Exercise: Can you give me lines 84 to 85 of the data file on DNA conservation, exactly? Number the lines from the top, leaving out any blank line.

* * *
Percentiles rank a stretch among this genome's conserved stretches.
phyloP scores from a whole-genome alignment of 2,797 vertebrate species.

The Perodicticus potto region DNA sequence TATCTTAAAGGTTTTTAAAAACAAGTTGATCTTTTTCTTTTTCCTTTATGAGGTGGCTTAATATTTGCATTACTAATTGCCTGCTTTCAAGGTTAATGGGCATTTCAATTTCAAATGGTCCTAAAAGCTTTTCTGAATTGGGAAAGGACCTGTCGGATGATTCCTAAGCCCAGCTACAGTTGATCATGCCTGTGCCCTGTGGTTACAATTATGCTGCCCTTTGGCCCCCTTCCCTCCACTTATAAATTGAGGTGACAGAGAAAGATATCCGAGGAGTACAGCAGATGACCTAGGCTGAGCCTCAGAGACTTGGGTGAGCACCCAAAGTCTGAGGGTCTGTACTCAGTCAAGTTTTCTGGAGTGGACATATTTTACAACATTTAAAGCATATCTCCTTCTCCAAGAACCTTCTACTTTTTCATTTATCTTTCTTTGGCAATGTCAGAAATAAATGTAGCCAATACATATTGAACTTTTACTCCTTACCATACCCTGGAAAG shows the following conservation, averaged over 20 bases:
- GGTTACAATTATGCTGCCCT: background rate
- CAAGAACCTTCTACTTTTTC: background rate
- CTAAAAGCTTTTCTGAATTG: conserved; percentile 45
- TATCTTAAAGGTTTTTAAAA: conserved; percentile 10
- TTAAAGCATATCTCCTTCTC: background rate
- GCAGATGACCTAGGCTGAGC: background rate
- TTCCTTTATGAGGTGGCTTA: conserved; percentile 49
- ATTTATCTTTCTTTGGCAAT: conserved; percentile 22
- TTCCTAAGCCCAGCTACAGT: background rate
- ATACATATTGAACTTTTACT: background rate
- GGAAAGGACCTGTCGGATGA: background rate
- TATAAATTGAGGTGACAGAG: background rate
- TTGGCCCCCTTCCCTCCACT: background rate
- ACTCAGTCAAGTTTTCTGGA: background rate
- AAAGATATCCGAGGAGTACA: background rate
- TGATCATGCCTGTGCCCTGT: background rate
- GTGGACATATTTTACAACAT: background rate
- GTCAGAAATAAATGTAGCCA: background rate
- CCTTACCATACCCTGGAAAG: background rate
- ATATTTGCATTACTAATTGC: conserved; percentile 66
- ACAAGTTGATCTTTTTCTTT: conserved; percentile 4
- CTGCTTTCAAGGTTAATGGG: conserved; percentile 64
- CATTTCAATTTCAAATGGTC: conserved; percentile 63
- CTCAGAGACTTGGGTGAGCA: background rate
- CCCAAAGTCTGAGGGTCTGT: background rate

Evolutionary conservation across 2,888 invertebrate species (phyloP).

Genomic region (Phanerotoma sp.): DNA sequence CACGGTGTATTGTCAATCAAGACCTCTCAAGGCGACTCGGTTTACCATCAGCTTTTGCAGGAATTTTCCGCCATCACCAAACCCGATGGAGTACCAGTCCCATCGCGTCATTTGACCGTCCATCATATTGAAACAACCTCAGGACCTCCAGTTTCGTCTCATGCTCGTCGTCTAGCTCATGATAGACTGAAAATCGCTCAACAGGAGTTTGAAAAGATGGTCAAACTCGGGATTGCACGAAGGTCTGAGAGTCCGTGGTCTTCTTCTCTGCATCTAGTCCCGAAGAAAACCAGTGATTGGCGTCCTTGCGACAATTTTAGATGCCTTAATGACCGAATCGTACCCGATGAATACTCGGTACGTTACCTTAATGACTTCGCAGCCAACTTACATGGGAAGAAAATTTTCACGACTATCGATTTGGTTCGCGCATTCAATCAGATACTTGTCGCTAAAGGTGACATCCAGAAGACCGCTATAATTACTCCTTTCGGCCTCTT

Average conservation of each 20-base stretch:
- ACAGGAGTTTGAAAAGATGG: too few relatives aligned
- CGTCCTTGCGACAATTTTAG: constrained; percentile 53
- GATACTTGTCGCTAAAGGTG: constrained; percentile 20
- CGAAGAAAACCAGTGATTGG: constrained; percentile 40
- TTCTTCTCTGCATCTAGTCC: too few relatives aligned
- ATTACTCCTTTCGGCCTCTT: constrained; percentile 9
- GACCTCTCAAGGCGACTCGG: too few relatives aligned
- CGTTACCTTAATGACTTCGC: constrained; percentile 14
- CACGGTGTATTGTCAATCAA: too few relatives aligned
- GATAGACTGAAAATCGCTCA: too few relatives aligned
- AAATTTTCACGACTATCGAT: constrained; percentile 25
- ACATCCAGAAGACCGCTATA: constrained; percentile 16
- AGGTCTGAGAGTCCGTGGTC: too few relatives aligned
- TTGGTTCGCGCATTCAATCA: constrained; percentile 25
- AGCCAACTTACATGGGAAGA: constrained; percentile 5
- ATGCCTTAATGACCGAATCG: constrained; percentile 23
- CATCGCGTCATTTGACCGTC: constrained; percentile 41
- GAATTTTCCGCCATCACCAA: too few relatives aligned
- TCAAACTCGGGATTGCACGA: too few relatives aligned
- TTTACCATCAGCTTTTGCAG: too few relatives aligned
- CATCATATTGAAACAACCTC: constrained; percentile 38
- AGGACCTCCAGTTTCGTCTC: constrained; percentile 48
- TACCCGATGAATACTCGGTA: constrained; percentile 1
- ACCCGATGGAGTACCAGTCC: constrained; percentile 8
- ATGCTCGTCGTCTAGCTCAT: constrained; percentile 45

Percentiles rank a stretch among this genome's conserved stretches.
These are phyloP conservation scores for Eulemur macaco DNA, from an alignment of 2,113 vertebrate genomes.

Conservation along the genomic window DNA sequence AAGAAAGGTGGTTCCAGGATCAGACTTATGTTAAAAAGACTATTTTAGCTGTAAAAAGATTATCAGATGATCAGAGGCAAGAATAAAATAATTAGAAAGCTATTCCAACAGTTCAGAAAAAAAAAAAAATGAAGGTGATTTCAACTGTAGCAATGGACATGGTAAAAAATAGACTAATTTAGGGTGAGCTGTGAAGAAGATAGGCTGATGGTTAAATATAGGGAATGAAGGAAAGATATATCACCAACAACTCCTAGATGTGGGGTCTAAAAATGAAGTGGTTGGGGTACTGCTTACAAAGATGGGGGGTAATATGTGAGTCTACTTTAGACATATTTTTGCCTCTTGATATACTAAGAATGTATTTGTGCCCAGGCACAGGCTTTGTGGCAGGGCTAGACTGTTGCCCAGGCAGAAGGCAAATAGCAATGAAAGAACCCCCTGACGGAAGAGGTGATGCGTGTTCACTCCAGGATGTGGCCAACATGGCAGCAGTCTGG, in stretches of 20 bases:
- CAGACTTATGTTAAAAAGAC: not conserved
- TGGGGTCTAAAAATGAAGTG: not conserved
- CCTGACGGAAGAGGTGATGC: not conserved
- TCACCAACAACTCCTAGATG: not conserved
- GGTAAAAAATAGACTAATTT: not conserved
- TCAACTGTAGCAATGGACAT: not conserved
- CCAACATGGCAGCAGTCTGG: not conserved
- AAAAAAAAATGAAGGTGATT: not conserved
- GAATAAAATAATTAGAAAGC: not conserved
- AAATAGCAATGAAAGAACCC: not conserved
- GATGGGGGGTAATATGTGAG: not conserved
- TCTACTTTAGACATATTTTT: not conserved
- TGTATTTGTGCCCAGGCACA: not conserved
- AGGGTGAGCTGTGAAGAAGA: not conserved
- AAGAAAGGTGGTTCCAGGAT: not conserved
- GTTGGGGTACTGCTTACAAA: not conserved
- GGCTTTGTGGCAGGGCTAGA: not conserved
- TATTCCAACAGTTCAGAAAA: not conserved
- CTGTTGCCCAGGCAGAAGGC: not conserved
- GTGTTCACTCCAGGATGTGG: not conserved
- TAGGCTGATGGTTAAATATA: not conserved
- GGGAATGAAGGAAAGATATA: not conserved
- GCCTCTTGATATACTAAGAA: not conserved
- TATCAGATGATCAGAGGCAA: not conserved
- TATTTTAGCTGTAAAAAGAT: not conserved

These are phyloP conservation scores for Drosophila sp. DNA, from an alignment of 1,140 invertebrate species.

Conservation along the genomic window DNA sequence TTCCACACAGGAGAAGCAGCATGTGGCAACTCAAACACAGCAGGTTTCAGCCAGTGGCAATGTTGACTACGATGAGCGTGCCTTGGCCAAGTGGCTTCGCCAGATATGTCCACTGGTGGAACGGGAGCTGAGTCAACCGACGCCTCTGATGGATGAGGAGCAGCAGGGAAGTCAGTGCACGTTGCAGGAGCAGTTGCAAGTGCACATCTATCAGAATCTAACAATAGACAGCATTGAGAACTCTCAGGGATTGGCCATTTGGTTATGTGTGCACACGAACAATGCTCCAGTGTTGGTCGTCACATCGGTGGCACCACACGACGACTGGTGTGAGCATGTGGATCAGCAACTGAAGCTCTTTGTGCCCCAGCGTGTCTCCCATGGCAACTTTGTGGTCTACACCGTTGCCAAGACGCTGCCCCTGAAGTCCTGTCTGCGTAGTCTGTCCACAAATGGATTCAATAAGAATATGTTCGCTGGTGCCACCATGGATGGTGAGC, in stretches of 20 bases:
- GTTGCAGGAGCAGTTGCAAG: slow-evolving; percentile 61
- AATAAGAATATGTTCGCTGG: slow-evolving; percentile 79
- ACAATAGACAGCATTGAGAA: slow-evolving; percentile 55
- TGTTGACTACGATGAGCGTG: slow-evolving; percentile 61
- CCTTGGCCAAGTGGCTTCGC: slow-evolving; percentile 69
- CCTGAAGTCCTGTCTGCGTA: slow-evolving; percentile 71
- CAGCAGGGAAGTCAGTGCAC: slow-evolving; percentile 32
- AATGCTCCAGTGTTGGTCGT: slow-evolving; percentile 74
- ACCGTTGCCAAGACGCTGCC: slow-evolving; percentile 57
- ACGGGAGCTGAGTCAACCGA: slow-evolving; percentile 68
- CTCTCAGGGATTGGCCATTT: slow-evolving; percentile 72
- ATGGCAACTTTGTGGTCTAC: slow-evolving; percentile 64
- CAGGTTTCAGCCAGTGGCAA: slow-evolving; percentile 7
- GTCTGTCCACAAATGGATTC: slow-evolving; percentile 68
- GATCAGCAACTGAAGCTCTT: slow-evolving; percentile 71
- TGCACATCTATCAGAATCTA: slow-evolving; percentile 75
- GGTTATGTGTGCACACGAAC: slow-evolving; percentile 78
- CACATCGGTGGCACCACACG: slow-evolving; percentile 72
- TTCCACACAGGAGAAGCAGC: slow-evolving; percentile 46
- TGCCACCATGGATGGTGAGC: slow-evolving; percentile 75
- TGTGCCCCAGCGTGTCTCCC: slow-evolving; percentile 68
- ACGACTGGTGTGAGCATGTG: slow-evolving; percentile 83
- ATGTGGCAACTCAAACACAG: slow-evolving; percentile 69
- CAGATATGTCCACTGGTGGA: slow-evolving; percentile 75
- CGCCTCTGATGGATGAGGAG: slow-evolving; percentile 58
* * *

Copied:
- TATTTTAGCTGTAAAAAGAT: not conserved

These are phyloP conservation scores for Drosophila sp. DNA, from an alignment of 1,140 invertebrate species.